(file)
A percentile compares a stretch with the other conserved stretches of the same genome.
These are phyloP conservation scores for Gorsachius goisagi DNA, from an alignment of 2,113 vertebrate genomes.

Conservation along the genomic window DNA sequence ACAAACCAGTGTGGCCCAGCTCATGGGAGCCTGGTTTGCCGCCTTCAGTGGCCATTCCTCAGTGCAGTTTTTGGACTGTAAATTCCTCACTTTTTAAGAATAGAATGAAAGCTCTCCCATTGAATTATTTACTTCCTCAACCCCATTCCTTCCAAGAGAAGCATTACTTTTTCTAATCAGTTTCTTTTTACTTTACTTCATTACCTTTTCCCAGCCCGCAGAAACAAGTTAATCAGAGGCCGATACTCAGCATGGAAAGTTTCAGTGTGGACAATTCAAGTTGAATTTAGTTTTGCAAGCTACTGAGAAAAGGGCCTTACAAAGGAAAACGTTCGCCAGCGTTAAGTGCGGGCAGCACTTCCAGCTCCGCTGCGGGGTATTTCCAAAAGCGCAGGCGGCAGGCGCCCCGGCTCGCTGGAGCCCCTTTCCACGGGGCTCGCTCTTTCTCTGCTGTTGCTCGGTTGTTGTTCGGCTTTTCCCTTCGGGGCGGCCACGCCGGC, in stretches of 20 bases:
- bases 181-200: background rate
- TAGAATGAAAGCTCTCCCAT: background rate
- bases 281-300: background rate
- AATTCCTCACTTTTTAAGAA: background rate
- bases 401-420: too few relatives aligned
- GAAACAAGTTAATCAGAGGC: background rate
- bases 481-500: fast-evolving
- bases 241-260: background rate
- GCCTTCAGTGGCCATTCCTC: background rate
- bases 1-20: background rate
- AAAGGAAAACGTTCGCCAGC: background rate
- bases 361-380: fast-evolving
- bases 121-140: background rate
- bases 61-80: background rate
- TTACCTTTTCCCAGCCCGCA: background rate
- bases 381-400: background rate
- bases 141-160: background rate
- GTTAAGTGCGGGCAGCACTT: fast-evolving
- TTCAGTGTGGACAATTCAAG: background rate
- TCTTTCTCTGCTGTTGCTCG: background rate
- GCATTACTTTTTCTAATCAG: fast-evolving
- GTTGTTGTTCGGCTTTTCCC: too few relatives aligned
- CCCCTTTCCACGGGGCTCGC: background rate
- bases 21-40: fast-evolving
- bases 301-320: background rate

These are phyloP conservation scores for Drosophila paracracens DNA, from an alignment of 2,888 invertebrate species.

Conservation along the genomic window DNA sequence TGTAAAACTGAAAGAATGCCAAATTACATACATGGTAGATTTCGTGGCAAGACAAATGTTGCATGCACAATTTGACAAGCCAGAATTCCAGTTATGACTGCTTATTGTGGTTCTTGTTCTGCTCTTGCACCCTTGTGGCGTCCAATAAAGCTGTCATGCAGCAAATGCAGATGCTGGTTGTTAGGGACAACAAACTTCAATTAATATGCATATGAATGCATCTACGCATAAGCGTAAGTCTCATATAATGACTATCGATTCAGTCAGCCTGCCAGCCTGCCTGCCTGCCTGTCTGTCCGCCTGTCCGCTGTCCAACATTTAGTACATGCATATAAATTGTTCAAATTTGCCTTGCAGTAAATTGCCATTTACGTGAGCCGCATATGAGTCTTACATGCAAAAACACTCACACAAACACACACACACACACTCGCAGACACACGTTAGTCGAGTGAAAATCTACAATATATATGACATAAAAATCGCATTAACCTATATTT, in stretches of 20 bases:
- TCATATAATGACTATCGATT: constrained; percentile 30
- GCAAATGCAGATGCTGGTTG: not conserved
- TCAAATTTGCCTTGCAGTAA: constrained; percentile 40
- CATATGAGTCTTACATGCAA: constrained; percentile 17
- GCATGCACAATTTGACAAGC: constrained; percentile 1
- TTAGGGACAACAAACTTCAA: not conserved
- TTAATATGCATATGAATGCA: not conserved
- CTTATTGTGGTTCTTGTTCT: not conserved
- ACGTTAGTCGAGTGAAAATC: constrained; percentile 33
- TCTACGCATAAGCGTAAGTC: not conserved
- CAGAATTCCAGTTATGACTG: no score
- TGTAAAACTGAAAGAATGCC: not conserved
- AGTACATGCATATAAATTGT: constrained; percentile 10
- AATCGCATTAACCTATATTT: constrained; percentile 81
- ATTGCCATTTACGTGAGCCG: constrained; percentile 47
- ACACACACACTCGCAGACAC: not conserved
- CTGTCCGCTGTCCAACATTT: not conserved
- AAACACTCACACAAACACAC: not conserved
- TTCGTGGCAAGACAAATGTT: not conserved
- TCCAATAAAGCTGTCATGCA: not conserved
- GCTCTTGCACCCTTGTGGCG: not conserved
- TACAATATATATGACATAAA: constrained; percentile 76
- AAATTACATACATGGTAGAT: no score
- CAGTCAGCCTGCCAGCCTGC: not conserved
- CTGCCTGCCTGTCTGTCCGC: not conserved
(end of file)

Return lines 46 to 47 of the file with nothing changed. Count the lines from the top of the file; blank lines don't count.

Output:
- ACACACACACTCGCAGACAC: not conserved
- CTGTCCGCTGTCCAACATTT: not conserved